hi i am currently wanting to get a hot scorpion right now the most aggressive ones i have are 4 hadrurus spadix,and a mozambique hissing scorpion.I was thinking about parubuthus liosoma is this a good choice?
Parabuthus scorps are quite hot, but you should heed the warning of "Spitting Scorpion", and use eye protection as well as what I should hope you practice with Hadrurus, "No Touchy!". According to the LD-50, the Parabuthus scorps, other than transvaalicus, are at a low rating compared to most Centruroides scorps. This is not something I would pay any attention to, on liosoma. I had a male get startled by crickets before and a 3 inch locust, most recently. He merely flicks his stinger at them, sending them through the air and across the entire 10 gallon tank (the locust hit the opposite wall of the tank and fell to the ground). Upon hitting the ground, they have all been already dead. By the time he makes his way to them, he can alreay begin to eat without any life in them. And that's a BIG locust!!! Actually, it's about three time his little size!
If I were just starting out with hotter scorps, I would go with a middle eastern scorpion and a female, as they usually have a tendency to be more defensive, rather than offensive. I can also recommend something in the lines of Centruroides, to get you warmed up to a faster, hotter scorpion. It would probably be in your best interest, rather than something capeable of what I just mentioned AND extremely fast.
I am having really good luck with an A. australis i just purchased. It never chases after the tongs when i put them in there, it mostly runs, but when going after food it is very VERY quick. Mine hides most of the time under a rock that has been caved out under it, so view is usually just its "face" area while it is keeping an eye out. It also like to snuggle under the low spikes of the cactus in the tank, it must make it feel more protected. It is a very hot scorp so if you feel your not able to KEEP AWAY from it, then keep workin with the easier ones. But, if you feel that you can keep its stinger away from you if needed then this seems to be a great bugger!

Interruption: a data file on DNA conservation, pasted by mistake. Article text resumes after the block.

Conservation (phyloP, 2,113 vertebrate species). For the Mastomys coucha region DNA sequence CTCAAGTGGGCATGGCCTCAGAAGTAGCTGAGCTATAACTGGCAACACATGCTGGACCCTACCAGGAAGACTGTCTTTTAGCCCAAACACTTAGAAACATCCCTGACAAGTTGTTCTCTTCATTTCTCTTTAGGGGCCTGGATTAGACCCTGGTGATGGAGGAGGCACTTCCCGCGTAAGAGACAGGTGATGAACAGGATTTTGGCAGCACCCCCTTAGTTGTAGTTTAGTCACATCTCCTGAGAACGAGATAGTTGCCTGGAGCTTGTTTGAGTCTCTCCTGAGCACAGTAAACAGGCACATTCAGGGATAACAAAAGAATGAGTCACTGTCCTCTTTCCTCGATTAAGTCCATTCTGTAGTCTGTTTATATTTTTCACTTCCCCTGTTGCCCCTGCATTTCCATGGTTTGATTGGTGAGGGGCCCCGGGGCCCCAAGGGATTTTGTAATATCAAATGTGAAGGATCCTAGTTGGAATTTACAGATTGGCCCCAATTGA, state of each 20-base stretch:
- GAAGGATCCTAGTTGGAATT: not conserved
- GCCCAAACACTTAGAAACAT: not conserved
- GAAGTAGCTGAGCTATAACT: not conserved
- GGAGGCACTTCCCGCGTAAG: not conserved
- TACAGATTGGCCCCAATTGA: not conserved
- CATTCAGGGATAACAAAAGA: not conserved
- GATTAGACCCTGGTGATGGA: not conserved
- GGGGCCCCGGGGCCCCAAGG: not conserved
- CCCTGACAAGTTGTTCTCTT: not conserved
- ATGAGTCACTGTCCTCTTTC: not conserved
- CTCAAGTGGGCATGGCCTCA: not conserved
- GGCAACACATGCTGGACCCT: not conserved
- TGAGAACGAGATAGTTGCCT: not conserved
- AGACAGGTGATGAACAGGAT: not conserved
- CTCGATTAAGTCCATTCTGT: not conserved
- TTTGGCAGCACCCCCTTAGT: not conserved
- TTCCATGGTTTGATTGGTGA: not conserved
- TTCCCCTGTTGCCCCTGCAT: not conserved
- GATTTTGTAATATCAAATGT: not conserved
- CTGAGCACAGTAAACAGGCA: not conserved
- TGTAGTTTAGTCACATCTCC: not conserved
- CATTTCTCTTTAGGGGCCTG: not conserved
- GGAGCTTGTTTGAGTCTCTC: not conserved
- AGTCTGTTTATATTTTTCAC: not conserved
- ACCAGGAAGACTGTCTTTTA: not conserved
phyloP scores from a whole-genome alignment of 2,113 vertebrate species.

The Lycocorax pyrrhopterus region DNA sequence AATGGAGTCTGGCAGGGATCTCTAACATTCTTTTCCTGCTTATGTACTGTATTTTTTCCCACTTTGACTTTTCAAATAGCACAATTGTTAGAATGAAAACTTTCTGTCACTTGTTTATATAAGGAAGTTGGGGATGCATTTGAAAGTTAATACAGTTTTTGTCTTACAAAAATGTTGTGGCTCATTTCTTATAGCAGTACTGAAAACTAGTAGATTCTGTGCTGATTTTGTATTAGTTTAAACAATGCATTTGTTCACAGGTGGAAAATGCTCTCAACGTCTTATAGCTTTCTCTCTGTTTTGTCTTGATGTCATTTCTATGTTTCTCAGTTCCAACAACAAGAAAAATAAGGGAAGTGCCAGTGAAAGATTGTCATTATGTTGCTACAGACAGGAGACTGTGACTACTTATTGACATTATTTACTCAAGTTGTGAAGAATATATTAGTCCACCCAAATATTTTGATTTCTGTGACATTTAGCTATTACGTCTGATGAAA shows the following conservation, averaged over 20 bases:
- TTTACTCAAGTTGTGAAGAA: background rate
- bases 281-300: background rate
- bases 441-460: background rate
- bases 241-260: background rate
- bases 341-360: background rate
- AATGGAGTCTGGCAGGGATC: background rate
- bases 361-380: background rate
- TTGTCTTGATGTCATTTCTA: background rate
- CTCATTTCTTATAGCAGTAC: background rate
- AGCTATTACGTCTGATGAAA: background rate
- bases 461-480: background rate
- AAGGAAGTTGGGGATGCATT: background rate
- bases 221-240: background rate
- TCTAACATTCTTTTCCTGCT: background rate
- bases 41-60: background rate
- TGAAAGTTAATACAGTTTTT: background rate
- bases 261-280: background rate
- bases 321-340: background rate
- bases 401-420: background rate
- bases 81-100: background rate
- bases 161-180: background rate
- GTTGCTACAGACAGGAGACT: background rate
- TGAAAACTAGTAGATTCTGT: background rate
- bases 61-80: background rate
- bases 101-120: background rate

Wow !! Great description there Edw! Caught my attention. Aaaaahh, cant wait until i care for some hot scorps, But i think it`ll be a little while yet. I don`t know what i would do if it ever got out and stung somebody. I would feel Realy bad if anyone ever got hurt [or died] on account of some small mistake that i might have made, whatever that may be. `Cause you never know. Stupid things Can happen. But hey their a beautifull creature and deserves a lot of respect.
As a side note to this post, what do you keep your hot scorps in? I'm going to go ahead a get a B. jacksoni and was either thinking I'd section off a 10 gallon tank with a clipped metal mesh lid, or get two different sized sweater boxes and keep one within the other. But for all of us new-to-hot keepers, what do you more experienced hobbyists recommend?
Well, personaly I don't have to worry too much about security. I don't have kids running around or anything. I keep some of my hot scorps in tupperware containers with tight-fitting lids. Others are in aquariums or critter keepers. When I took my female P.transvaalicus to a show recently, however, I made a custom locking top for the aquarium. The air holes are all covered so that air can go through but there is something to block the spray in the odd even that she should display that particular trait. There is a padlock which keeps it from being opened.
I keep all of mine in aquariums (2.5 gal-75 gal) and other enclosures built of wood and plexi-glas (largest being 8'x2'x4'). Not exactly sure which scorp species is going in there yet because the Apistobuthus female died before Bill had a chance to ship the pair. Like Bill said, perhaps that' was for the best, or something like that.